She had me cut the tooth of interest off of the thing, and then we needed to get the excess material off of it. Mom wanted to cut it off with a paring knife. I knew from experience* that was a bad idea, but I remembered that Grandma had a sander down in the store room, and I was pretty sure it was still there. It was. That got all the excess off, then Mom used the paring knife to cut a groove where the post was. Turned out to be futile, as she couldn't find a way to get the tooth to stay in place. I suggested denture glue, but she didn't want to buy a $5.00 tube of it when she'd only use it once. *shrugs*

*Not with teeth of any sort. In college, I didn't have a nutcracker, but I had bought some hazelnuts still in the shell. Opening them with a paring knife sort of worked...until the knife slipped. I still have a scar on my left index finger from it.

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Comforting Fictions

There are few things more insidious than "hope." We think of it as a positive attribute, in the main, but that does not hold up under examination. For every person who allows futile hope to pull them through a rough patch, there are probably ten others who keep pushing on to their detriment.

It's especially insidious in the face of insufficient information. Take notions of the afterlife. Primarily, I think, they are less about comforting people in the face of their own death and more about comforting survivors after a loss. I find myself in the position of inventing a comforting fiction to keep myself from going mad and spending every moment in an almost certainly useless search.

It is extremely unlikely that Jacques is alive. I have checked and rechecked at the pound, called for him throughout my neighborhood, and kept my eyes open on the walk between home and campus. Nothing. If I allow myself to dwell on that near-certainty, I am overcome with guilt for failing to protect him. If I take a step back and allow the slim possibility that he got lost and was taken in by someone else, I can function. Regardless of how unlikely it is, allowing a small irrational part of my mind to accept that fiction keeps me, to a rough approximation, sane. Without a body to bury, it is not an impossible fiction, but it is still nothing more than an invented story.

As for an afterlife, that is an even more elaborate fiction. I find traditional notions of it completely ridiculous and at odds with the supposedly "real world". But their purpose is not to make sense. It is not even so much to comfort. The purpose, I now think, is to allow them to move on. Keep the comforting fiction at the back of the mind so that they can function in their daily lives. Problems come when they forget that it is nothing more than a comforting fiction. I am not claiming that an afterlife is impossible: just that it has exactly as much evidence as I have for thinking that Jacques could still be alive.

*This post was originally title "Futility" until I noticed that my last post on a similar topic was also titled that. Consistency, eh?

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03 September 2008

Strange Warning Labels


From a set of cheap plastic plates I got at Fred Meyer. The bottom two lines are fairly standard, but I've never seen a "no boiling water" warning on tableware before.

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02 September 2008

Dare I call it "Palin-gate"?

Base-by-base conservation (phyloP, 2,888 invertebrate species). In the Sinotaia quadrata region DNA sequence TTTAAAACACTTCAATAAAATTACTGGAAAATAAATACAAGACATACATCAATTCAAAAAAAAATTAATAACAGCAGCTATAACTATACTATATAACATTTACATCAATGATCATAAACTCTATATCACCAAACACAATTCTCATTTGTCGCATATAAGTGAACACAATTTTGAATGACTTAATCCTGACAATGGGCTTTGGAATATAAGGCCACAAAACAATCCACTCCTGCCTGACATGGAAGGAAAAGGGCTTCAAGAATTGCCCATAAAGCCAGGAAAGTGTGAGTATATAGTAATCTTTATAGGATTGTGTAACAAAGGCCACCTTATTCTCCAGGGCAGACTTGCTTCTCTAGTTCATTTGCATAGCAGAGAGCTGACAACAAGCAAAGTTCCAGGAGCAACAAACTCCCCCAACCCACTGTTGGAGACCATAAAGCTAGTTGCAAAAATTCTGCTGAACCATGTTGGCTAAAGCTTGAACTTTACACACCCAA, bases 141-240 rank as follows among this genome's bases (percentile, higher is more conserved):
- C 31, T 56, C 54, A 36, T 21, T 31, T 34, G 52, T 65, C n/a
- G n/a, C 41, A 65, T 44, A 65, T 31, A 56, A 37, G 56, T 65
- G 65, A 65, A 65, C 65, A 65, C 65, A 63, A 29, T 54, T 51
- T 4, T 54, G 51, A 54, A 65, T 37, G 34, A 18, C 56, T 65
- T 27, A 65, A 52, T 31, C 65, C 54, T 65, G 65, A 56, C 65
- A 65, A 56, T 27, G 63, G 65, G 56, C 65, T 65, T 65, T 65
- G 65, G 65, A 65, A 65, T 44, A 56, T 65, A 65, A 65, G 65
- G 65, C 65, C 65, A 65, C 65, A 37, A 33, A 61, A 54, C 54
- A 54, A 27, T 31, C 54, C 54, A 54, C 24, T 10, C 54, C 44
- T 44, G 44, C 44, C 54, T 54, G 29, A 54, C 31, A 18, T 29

There are thousands, if not millions, of more informed people discussing McCain's choice for VP. I just want to add one data point. My mom considers herself a staunch conservative (she is on financial matters; she's quite liberal on social matters, though I think she'd be horrified if I pointed that out to her. NO! NOT THE L-WORD!). She doesn't like Obama, apparently because she's bought into the "not experienced enough" rhetoric. Due to McCain's choice of running mate, she has said that she "might as well stay home."

For a broader view, here's a survey of general reactions. Summary: hardcore democrats and republicans mostly unmoved; independents less likely to vote McCain. And here is a plausible extrapolation as to how the decision was made.

From my perspective, it looks like a publicity stunt cum temper tantrum gone bad. Publicity stunt in the timing and the "Who?!??" reaction it generated. Temper tantrum in that McCain was told he couldn't go with his first choices without alienating "the base." Presumably he went with a woman in hopes of getting disappointed Hillary-fans to vote for him...which means he must not think much of Hillary supporters, since Palin stands for nearly the opposite. At this stage, I can't imagine the choice gaining him more votes than it loses, but stranger things have happened in elections.

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01 September 2008

Bones, Rocks and Stars

I've been interested in this book since seeing it mentioned on Pharyngula, maybe two years back now. I finally ordered a copy about a month ago. In part, it was very very good. Clearly written, engaging style, good information. However, I thought it was too brief in its treatment of technical matters. I would have liked to see a bit more detail, particularly on radiometric dating, calibration thereof, and other doublechecks (such as the magnetic reversals recorded in the ocean floor). Turney sort of handwaves that these exist, but doesn't go into many specifics beyond one single example handpicked for each chapter. The examples are good, but insufficient.

Basically, each chapter focuses on one technique used to date objects or events, goes through one major example of applying the technique, handwaves some generalities, and moves on. I realize that the book is intended for a lay audience, but would putting a few technical details in place of the handwaving really turn anyone off of reading it? Particularly if he clearly put in a Technical Stuff header before each section, to warn people who aren't interested to skip ahead?

So I recommend the book as a bare bones introduction (no pun intended), and as a good read, but not as a stopping point if the topic genuinely interests you. There is a "further reading" list for each chapter. I might work my way through and see which ones are easily available on the topics most in need of shoring up.